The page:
Not far from where I live in San Francisco is an outdoor athletic stadium where I walk, usually on the upper track watching the athletes down below. People of all ages and walks of life come here to exercise or just to enjoy the outdoors – school children, hospital workers, personal trainers and their clients. In recent years, I’ve come to recognize the regulars, including a man with a suitcase and other belongings neatly tucked away in one of the alcoves. When I see him, he’s either sitting close to his bags or nearby in the bleachers, eating a sandwich or reading. Occasionally, he’s joined by a friend and sometimes he plays music from a boombox. He’s Black, heavyset and wears suspenders and a dark trench coat. We’ve never spoken, but we nod ‘hello’ to each other. I wonder what his story is, where he grew up, who his people are, what’s in his suitcase, where he sleeps at night.

Wondering about other people’s life stories is what I do. I have lived on three continents and find that my eye is constantly drawn to stories of people in Africa and in its diaspora, whether recent or hundreds of years removed. Take the middle-aged woman dressed in iro and buba whom I see in Berlin, sitting on a park bench with an arm around a white child. She reminds me of the woman in Njideka Akunyili Crosby’s painting Mama, Mummy and Mamma and I wonder . . . what is this woman’s story? Is she related to the child or does she work for the child’s family? Or take the young woman with a spectacular afro whom I see in San Francisco’s Chinatown bargaining with a fruit seller. Who is this Angela Davis lookalike speaking fluent Mandarin? Where does she come from, what is her story? Or what about the Uber driver named Toussaint who tells me his Haitian mother named him after someone in history, but he doesn’t know the details. Once at the White House I found myself wondering about the Black staff who served President Obama and his family. What were their stories and how might their stories compare to those who worked there during President Lincoln’s time? These are the sorts of stories that fascinate me. How many are still waiting to be recorded, heard and understood?

Stories are always shaped, or at least buffeted, by history and circumstance, and recent years have felt particularly turbulent. Seen through my eyes, as a Black woman, the combination of everything – from the pandemic, to police brutality, to the rise of virulent nationalism and repressive regimes – seems to have fallen disproportionately hard on Black people around the world. I have found myself wondering how our experiences and stories compare to those of previous turbulent periods and to what degree I and others have changed in the process. In these precarious times I’ve been searching for answers, perspective – and hope.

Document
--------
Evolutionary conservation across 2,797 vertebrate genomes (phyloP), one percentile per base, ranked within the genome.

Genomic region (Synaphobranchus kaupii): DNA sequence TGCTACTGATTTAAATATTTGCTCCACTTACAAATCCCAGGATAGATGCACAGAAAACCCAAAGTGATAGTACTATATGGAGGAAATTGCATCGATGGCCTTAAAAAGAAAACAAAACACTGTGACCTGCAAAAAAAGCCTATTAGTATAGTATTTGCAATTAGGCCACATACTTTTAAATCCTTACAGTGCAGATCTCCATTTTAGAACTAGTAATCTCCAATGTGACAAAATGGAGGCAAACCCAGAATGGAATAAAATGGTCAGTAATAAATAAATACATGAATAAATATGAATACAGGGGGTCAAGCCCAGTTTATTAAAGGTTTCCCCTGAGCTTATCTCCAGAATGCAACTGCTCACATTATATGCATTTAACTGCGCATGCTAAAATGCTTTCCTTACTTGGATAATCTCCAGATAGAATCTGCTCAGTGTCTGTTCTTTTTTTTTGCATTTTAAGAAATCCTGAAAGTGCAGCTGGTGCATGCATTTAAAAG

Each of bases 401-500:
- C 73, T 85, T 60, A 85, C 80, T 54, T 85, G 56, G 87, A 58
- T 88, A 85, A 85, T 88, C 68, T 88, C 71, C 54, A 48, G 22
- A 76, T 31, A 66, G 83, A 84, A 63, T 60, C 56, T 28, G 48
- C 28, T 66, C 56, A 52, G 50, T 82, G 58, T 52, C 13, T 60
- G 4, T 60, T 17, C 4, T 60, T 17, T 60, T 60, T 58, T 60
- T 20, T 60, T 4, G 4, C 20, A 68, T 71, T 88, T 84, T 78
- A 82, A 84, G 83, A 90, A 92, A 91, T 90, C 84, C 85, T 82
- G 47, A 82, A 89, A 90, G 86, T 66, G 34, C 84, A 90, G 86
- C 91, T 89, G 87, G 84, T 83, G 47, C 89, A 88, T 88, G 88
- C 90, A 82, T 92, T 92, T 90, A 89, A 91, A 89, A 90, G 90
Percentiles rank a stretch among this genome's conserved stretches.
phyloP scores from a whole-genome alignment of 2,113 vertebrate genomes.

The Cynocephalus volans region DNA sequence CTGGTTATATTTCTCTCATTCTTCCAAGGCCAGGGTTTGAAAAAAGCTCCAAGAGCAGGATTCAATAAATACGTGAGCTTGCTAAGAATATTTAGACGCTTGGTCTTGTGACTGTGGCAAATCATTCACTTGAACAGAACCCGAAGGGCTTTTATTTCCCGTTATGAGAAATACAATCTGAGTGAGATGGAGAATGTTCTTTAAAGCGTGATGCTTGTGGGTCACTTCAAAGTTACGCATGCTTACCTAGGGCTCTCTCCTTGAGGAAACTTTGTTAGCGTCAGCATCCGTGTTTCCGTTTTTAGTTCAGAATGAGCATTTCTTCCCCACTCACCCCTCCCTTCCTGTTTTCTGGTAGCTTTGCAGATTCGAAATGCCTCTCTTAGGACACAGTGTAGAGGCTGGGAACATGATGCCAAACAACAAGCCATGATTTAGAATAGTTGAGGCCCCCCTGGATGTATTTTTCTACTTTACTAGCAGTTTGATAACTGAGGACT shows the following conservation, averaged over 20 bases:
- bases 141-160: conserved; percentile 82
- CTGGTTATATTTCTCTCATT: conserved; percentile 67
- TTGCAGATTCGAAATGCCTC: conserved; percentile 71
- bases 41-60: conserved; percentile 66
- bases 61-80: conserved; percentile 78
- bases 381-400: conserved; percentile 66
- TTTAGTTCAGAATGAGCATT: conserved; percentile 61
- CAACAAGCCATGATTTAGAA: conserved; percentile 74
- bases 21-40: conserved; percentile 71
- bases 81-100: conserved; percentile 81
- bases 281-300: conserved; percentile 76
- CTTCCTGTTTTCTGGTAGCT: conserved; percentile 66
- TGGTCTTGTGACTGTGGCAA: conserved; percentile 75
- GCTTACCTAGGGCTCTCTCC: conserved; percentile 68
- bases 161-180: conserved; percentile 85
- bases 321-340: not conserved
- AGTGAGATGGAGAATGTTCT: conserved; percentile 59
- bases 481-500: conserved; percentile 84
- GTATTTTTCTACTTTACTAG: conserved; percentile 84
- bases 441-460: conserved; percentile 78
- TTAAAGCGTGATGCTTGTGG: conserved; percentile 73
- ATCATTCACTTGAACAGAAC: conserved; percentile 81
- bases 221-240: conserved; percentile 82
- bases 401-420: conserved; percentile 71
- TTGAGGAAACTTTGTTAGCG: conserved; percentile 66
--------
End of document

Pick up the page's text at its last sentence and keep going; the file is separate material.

My search has led me back to ‘Oyinbo’, an essay I wrote twenty years ago, in which I explore my experiences with blackness in countries where I’ve lived. Reading it now, much of what I wrote then still resonates, but at the same time the world has moved on and changed, as have I. This introductory essay is titled ‘Notes of a Native Daughter’ in a reverent nod to James Baldwin, whose Notes of a Native Son, with its personal exploration of race, histories and countries lived in, is as resonanttoday as it was in 1955 when first published. I begin by revisiting ‘Oyinbo’ and retitling it ‘Autobiographical Notes’. Later, in ‘Notes on Encounters’, I turn to the twelve people who are the focus of this book and who have been a source of inspiration to me in my search for perspective and hope. This book is a celebration of personal and collective stories, of histories, of people making a way where there seems to be no way, making a difference, making history. It’s a celebration of the joy that comes despite the hurdles and barriers meant to discourage, dishearten or destroy.


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Excerpt from BETWEEN STARSHINE AND CLAY: CONVERSATIONS FROM THE AFRICAN DIASPORA published by Footnote Press. Copyright © 2022 by Sarah Ladipo Manyika.